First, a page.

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One-third of Accenture employees working on Trudeau’s COVID-19 program are based in Brazil


Despite assurances that federal COVID-19 business aid would be handled domestically, Prime Minister Justin Trudeau’s government has been caught failing to deliver on a key promise. 

Now we learn that one-third of the workers handling a major $49 billion small business loan program were actually based in Brazil, contracted through global consulting giant Accenture. 

This shocking outsourcing deal, one of the largest in Canadian history, was never publicly disclosed. 

With hundreds of millions in taxpayer funds flowing overseas, serious questions remain about who exactly is managing these programs and why so much crucial work was handed to a foreign subsidiary. 

Why wouldn’t we put Canadians to work rather than sending our money to Brazil? It seems that the Liberal government has some serious explaining to do. 

When Prime Minister Justin Trudeau and the Liberal government took power in 2015, they promised Canadians “sunny ways” and transparent, ethical governance that puts Canadians first. 

It’s easy to say that the Liberal way has not been “sunny” at all.

Recent revelations about the government’s handling of federal COVID-19 business aid programs seem to contradict those lofty promises.

Despite repeated assurances that pandemic economic relief would be administered domestically, it turns out the Liberals quietly outsourced a massive portion of the work to foreign contractors. 

One of the largest government aid programs, the $49 billion Canada Emergency Business Account, or the CEBA, was partially handled by consultants in Brazil working for global firm Accenture.

This shocking outsourcing deal, worth over $200 million, was never publicly disclosed, and is one of the largest contracts ever given to a major consulting firm.

Now, taxpayers are left wondering why so much crucial pandemic work was secretly contracted overseas rather than supporting Canadian jobs. The whole debacle reeks of mismanagement and seems to break trust with citizens expecting our public funds to be handled ethically and transparently within our borders.

Accenture’s involvement was first uncovered by The Globe and Mail last year. As the CEBA program provided loans to nearly 900,000 small businesses, it emerged that Accenture had been handed multiple sole-source government contracts to administer the funds. The agreement was reportedly one of the biggest consulting contracts in Canadian history, yet it was never announced to the public.

Initially, Liberal spokespeople claimed nearly all Accenture employees working on CEBA were located in Canada. But recently it was discovered that around one-third were actually in Brazil, contracted through an Accenture subsidiary in Sao Paulo.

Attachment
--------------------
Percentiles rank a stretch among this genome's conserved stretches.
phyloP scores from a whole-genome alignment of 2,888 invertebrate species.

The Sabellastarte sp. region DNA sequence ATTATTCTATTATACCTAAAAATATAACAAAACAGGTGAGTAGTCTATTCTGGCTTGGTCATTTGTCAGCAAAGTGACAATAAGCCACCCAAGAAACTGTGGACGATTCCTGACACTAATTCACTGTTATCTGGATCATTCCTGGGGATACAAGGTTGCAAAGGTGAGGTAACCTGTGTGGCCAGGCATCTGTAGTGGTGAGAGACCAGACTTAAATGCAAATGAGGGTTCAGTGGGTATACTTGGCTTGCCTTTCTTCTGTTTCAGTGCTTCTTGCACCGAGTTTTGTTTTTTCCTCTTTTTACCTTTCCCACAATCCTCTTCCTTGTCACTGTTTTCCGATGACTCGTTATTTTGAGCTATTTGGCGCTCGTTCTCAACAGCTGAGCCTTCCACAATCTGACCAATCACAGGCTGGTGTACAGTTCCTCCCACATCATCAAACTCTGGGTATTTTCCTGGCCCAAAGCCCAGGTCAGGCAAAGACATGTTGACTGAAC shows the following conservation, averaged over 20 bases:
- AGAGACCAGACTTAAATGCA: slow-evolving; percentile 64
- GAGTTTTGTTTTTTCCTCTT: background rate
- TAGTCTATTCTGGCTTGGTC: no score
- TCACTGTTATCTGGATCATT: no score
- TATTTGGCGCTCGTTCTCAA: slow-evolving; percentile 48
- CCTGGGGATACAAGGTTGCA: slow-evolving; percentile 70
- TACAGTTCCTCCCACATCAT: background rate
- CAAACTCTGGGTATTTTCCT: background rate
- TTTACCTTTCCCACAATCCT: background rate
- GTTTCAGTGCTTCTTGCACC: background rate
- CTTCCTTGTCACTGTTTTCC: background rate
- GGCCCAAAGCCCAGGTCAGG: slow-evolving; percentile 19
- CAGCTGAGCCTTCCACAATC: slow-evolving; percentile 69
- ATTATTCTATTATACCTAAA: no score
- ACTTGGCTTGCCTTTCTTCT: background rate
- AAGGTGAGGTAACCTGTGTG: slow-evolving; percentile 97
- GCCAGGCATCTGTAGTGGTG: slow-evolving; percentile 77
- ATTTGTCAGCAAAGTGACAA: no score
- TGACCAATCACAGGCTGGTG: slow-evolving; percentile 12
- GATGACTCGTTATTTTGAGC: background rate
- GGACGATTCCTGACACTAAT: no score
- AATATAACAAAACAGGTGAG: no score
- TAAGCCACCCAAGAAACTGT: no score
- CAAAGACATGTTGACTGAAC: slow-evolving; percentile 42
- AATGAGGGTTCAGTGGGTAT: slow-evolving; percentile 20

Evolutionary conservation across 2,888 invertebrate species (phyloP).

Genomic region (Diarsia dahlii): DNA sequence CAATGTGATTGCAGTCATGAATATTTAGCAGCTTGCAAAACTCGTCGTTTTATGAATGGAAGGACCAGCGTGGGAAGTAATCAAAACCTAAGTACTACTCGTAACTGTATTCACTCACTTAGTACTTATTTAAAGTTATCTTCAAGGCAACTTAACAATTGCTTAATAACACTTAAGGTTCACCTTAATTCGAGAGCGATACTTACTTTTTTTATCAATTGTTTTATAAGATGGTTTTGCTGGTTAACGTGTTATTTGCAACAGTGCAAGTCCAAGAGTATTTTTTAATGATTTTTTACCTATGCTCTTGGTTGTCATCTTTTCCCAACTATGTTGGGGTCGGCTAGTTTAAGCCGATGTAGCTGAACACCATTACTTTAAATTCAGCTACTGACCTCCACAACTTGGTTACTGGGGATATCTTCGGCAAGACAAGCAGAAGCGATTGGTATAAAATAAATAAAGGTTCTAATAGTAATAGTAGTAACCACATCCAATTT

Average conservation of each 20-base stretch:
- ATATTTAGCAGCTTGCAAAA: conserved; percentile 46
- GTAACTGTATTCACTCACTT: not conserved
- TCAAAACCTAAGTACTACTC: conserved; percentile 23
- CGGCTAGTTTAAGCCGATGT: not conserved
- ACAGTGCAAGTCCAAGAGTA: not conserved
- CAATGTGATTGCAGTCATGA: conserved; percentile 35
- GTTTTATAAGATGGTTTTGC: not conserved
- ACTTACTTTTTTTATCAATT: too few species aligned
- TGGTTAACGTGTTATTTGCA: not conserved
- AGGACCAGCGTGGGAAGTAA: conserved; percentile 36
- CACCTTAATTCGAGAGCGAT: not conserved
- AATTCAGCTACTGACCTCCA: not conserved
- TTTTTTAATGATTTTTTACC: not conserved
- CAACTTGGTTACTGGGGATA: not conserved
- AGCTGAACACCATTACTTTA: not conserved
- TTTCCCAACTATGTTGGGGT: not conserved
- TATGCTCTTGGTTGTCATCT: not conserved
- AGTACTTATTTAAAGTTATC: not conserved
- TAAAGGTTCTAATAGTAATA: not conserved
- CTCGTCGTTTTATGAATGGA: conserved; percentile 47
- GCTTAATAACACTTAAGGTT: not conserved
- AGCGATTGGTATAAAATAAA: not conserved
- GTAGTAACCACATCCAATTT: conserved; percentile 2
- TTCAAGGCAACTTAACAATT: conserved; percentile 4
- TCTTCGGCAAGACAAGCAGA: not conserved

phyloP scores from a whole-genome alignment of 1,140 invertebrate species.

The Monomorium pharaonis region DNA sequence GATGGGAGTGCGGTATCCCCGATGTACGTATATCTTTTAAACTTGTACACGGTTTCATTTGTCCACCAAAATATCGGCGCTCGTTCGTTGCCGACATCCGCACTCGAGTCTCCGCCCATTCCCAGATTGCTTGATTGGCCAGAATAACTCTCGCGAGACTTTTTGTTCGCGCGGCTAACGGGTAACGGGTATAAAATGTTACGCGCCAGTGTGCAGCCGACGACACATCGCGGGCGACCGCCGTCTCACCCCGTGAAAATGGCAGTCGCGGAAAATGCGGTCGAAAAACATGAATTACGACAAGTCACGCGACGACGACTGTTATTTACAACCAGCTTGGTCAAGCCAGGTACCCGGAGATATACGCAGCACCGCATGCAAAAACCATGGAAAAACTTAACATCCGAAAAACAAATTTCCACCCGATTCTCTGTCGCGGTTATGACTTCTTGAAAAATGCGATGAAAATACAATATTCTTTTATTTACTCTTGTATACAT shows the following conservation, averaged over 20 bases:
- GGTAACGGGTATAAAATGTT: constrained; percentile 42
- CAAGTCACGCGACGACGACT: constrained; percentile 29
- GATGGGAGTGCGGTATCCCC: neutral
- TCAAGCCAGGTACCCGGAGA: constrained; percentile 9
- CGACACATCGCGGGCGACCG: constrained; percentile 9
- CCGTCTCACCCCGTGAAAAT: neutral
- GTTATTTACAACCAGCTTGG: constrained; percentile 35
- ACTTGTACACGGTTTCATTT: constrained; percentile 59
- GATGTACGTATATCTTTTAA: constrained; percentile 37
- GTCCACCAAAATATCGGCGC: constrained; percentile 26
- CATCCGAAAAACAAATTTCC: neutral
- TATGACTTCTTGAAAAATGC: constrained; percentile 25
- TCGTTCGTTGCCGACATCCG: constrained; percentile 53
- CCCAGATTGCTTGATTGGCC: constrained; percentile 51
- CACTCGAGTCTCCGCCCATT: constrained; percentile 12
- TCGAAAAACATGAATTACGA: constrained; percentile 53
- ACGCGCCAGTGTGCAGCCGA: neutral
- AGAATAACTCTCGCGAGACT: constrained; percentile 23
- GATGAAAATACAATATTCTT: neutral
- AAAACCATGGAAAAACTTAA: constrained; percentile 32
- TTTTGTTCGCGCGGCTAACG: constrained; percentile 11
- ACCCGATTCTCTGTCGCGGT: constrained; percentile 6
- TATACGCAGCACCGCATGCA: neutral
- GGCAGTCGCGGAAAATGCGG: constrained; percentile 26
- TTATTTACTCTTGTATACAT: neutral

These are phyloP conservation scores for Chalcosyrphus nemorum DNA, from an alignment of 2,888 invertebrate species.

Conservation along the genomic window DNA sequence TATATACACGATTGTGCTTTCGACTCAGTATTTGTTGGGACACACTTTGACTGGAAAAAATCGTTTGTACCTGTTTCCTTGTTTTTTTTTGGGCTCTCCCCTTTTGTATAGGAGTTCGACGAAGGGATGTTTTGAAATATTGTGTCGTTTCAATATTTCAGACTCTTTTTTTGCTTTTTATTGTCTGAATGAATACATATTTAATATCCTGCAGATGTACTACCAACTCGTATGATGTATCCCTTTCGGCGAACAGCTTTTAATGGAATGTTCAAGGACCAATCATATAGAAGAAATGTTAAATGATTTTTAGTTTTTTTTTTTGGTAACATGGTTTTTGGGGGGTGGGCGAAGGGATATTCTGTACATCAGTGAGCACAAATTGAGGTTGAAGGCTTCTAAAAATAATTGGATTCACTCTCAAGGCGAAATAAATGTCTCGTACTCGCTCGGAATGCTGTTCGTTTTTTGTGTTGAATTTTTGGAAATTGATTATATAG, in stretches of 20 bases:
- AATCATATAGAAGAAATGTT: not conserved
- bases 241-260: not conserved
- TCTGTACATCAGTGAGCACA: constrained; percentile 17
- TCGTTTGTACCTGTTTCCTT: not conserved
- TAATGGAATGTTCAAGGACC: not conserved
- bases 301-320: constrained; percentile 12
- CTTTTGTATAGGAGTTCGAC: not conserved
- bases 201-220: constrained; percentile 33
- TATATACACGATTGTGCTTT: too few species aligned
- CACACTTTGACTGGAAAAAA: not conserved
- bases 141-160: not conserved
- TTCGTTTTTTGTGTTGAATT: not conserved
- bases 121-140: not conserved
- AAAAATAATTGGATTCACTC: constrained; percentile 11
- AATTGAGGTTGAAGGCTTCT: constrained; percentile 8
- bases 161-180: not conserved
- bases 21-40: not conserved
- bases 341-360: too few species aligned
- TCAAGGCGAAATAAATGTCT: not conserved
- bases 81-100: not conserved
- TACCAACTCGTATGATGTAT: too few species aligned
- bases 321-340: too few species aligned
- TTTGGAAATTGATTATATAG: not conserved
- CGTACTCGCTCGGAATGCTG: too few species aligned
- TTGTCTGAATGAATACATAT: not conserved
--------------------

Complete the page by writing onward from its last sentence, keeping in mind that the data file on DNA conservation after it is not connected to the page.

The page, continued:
The government finally confirmed this fact after weeks of stonewalling further questions.

According to Export Development Canada, the Crown corporation managing CEBA, approximately 105 Accenture employees in Canada and 3 in the United States handled “front-line delivery” tasks like running the call center. 

Meanwhile, a 46-person software team in Brazil configured the loan-accounting system to track CEBA repayments.

Government officials claim the Brazil team won’t access sensitive data on Canadian loan recipients. But entrusting any aspect of a major federal pandemic program to a foreign subsidiary raises serious accountability issues, especially when domestic jobs are at stake.

Outsourcing government work can sometimes be a positive thing as it provides us with foreign expertise, talent, and manpower.. 

However, the sheer size of Accenture’s contract, the lack of transparency, and offshoring sensitive work all seem blatantly corrupt and unethical, for a program billed as stimulating the struggling Canadian economy.

I’m pretty sure that many capable Canadian technology firms could have handled this work rather than offshoring it abroad. Handing over $200 million in taxpayer funds to a subsidiary of a U.S. multinational consulting giant breaks trust with citizens expecting our pandemic recovery programs to circulate within Canada.

The Accenture deal just highlights the Trudeau government’s penchant for using expensive, opaque outsourcing rather than building internal capabilities and domestic jobs. 

This approach lacks transparency towards Canadians while channeling public funds to large international corporations. Canadians deserve an open, ethical public service that builds lasting domestic skills rather than reflexively outsourcing across borders.

The ongoing mismanagement of CEBA also damages trust in the Liberals’ pandemic response.